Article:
Are Progressive Prosecutors the Enemies of Public Safety?

Are Progressive Prosecutors the Enemies of Public Safety?
Are Progressive Prosecutors the Enemies of Public Safety?

In November, most Americans will go to their polling places. Most will have decided which candidates they will vote for president, governor, senator and legislator.

However, very few will have informed opinions about the district attorney.

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Such ignorance is unfortunate and may be disastrous. Leftist prosecutors increasingly use their offices to promote radical policies. Voters who hear the phrase “progressive prosecution” linked to the electoral race should pay very close attention.

The Power of Prosecutors

Prosecutors, like district attorneys, occupy a unique place in the justice system. They are relatively invisible, yet have a great deal of discretionary power. They determine who is prosecuted and the crimes for which they will be tried. Judges frequently follow the prosecutors’ recommendations when setting bail. To streamline the system, prosecutors often propose “plea bargains,” in which defendants plead guilty to lesser crimes.

District attorneys are part of the executive branch of government. Therefore, legislatures are unable or unwilling to limit their powers. Unless some blatant act of corruption, such as a bribe, takes place, no law can force a prosecutor to prosecute.

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They have this discretion because society assumes they act in the interest of public safety.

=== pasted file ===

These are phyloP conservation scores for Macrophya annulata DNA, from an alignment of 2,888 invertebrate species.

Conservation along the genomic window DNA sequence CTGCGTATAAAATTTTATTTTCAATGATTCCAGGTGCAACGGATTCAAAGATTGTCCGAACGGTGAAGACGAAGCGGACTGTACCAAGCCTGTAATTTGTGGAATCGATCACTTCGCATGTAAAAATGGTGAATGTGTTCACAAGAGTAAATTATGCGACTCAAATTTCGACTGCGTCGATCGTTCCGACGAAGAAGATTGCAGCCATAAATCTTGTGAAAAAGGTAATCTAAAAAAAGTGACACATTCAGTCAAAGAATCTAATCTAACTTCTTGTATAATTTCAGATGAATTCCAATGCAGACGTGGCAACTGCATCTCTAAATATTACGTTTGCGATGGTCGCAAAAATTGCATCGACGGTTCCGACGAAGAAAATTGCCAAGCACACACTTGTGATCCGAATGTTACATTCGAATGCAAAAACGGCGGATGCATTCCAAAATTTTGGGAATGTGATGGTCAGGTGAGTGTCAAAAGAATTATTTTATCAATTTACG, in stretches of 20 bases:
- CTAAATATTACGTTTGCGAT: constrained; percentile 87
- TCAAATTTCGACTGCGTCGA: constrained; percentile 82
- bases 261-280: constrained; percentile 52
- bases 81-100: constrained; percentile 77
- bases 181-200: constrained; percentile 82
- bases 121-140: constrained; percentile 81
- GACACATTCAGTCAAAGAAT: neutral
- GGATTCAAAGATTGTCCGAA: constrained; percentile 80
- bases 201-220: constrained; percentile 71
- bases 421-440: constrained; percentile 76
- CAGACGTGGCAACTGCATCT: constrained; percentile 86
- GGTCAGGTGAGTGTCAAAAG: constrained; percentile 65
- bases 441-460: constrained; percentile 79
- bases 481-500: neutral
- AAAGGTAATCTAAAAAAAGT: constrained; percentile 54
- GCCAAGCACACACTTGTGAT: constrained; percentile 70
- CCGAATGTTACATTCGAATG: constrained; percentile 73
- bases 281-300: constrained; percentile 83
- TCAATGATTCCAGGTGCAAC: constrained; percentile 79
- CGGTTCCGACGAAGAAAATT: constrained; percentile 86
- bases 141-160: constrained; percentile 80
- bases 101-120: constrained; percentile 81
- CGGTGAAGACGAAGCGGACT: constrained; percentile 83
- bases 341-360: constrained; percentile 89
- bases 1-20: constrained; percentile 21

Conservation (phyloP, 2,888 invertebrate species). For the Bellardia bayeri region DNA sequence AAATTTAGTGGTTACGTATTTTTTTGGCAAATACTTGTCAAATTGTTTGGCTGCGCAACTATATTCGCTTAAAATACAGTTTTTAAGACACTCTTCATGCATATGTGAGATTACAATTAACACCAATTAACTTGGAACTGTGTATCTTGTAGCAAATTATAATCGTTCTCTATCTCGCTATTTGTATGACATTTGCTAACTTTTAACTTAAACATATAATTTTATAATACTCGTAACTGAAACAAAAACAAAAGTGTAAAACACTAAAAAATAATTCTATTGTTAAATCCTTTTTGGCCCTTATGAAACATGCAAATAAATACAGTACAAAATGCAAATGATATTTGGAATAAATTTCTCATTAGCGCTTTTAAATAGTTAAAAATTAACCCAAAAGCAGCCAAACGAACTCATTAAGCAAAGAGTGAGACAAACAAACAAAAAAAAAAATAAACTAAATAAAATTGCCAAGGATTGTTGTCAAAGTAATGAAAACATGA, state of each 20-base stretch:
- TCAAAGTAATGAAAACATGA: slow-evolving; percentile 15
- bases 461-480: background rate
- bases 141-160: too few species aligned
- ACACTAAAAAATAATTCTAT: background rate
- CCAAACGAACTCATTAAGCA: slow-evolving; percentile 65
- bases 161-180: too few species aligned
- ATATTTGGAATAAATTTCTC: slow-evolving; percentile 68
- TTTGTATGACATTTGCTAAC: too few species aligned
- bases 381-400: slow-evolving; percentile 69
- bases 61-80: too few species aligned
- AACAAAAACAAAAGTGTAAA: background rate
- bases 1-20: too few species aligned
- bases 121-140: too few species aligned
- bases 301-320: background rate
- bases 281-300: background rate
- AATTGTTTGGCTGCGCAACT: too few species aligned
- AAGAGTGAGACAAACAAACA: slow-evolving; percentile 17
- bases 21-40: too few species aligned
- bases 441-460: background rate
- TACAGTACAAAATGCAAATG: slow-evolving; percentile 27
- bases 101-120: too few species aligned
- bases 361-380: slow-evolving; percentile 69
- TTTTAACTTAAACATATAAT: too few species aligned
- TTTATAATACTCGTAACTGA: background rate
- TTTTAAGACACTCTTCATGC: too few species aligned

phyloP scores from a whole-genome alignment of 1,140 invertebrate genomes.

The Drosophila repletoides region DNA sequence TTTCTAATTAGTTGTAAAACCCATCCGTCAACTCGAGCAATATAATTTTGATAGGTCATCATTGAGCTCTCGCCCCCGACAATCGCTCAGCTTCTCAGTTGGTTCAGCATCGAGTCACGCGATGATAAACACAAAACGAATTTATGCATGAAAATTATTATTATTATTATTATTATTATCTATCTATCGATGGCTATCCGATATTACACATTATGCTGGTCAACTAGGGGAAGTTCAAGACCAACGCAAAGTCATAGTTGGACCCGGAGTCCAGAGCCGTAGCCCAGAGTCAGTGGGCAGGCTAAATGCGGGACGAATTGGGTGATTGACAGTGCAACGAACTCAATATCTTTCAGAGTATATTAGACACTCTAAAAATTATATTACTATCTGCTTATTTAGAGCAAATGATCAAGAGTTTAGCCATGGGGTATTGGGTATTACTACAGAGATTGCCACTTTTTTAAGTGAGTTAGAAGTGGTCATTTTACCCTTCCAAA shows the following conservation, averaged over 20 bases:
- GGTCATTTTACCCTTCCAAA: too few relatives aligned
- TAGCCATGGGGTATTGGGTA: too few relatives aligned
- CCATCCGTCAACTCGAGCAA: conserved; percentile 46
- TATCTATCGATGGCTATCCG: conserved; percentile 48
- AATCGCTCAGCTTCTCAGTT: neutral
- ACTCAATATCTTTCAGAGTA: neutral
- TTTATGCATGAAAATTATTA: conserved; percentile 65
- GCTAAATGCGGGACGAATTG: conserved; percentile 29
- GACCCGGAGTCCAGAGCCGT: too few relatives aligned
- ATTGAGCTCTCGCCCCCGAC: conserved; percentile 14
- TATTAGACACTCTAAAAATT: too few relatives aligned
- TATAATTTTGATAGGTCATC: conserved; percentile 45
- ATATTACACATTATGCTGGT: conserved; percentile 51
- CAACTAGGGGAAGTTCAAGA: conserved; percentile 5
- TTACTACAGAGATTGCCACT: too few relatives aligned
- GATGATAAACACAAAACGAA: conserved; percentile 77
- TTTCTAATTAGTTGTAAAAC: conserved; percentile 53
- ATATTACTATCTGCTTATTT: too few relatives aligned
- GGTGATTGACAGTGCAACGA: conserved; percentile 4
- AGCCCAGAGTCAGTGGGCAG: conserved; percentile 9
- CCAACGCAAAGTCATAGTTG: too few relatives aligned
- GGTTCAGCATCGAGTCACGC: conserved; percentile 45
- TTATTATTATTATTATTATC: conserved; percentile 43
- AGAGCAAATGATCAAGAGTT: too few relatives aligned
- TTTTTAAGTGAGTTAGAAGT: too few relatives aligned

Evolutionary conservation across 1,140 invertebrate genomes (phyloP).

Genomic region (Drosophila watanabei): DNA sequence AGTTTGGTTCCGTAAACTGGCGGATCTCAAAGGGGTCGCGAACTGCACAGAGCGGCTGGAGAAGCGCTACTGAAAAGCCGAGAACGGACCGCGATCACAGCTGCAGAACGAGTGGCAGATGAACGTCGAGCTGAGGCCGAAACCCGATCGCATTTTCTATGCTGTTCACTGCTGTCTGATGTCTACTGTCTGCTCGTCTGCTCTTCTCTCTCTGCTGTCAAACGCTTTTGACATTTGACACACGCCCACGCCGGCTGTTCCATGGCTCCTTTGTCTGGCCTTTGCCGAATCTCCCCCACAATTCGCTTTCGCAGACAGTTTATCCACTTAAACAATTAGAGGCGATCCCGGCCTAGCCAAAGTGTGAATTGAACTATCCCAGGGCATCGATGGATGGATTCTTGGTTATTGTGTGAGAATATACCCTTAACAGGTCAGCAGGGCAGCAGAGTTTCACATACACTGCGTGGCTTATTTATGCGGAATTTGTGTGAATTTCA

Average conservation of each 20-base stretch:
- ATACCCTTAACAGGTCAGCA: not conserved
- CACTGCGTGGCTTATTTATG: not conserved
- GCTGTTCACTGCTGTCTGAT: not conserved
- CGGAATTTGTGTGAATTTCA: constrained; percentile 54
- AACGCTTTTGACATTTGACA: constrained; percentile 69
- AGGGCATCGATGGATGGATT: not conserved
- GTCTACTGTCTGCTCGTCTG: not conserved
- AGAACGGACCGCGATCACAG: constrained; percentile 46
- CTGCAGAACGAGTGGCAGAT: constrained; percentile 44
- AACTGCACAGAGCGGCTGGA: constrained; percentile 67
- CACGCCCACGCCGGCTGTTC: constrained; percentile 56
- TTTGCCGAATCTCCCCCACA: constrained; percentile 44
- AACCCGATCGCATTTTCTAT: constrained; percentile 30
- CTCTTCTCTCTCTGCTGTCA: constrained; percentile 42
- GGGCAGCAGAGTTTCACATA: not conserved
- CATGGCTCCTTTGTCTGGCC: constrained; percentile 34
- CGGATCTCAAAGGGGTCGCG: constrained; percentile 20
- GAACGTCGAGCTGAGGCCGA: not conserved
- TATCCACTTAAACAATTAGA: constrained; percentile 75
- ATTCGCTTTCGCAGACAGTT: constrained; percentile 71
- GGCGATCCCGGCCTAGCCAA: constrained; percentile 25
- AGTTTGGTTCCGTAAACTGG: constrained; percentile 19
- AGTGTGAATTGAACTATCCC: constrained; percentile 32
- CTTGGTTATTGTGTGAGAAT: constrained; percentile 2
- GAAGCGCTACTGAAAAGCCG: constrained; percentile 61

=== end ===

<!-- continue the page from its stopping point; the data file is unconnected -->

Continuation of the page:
Defining Progressive Prosecution

“Progressive prosecutors” see their role differently. The University of California – Davis Law Review provides an explanation that can serve as a definition. In “The Progressive Prosecutor’s Handbook,” David Alan Sklansky of the Stanford University Law School, a supporter of the trend, presents the goals of the movement.

[A] growing number of chief prosecutors have won office by pledging a more balanced approach to criminal justice — more attentive to racial disparities, the risk of wrongful conviction, the problem of police violence, and the failures and terrible costs of mass incarceration.”

Notice the phrase “balanced approach.” It hides a progressive agenda. The task of a district attorney is to prosecute those accused of breaking the law. Mr. Slansky asserts that racial disparities and police violence may override the law itself.

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Allegorical statues representing justice portray a blindfolded female figure carrying scales. The scales denote the need to weigh both sides of a case according to the evidence. The blindfold symbolizes the impartiality of the judge who is blind to a person’s status or station.

Prosecutors play a crucial role in the process of justice. They defend society’s right to peace and safety by removing those who violate just laws.

Professor Slansky continues, “activists across the country increasingly blamed prosecutors for much of what is wrong with our criminal justice system — its cruelty, its violence, its wastefulness, its biases and its unreliability — and they increasingly turned to prosecutors to fix those problems.”

Resisting Law and Order

During the late sixties, “law and order” candidates gained popularity with traditional Americans. Race riots and anti-Vietnam War protests shook dozens of cities. Violence was part of a growing “drug culture.” Chief Justice Earl Warren’s Supreme Court appeared to put the rights of criminals over those of victims. Many citizens demanded more rigorous law enforcement.

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The police and the prosecutors had to “clean up the streets.” The public demanded that criminals be arrested, tried, and “put away” for long sentences. Voters evaluated prosecutors accordingly.

The result was predictable. The increase in crime caused more arrests, which in turn yielded more convictions. Prison populations grew. Under great stress, police officers sometimes overreacted.

Such situations were intolerable to the left. Law schools soon trained their students to fight against such “outrages.” The mainstream media publicize cases of “police brutality” against citizen-victims.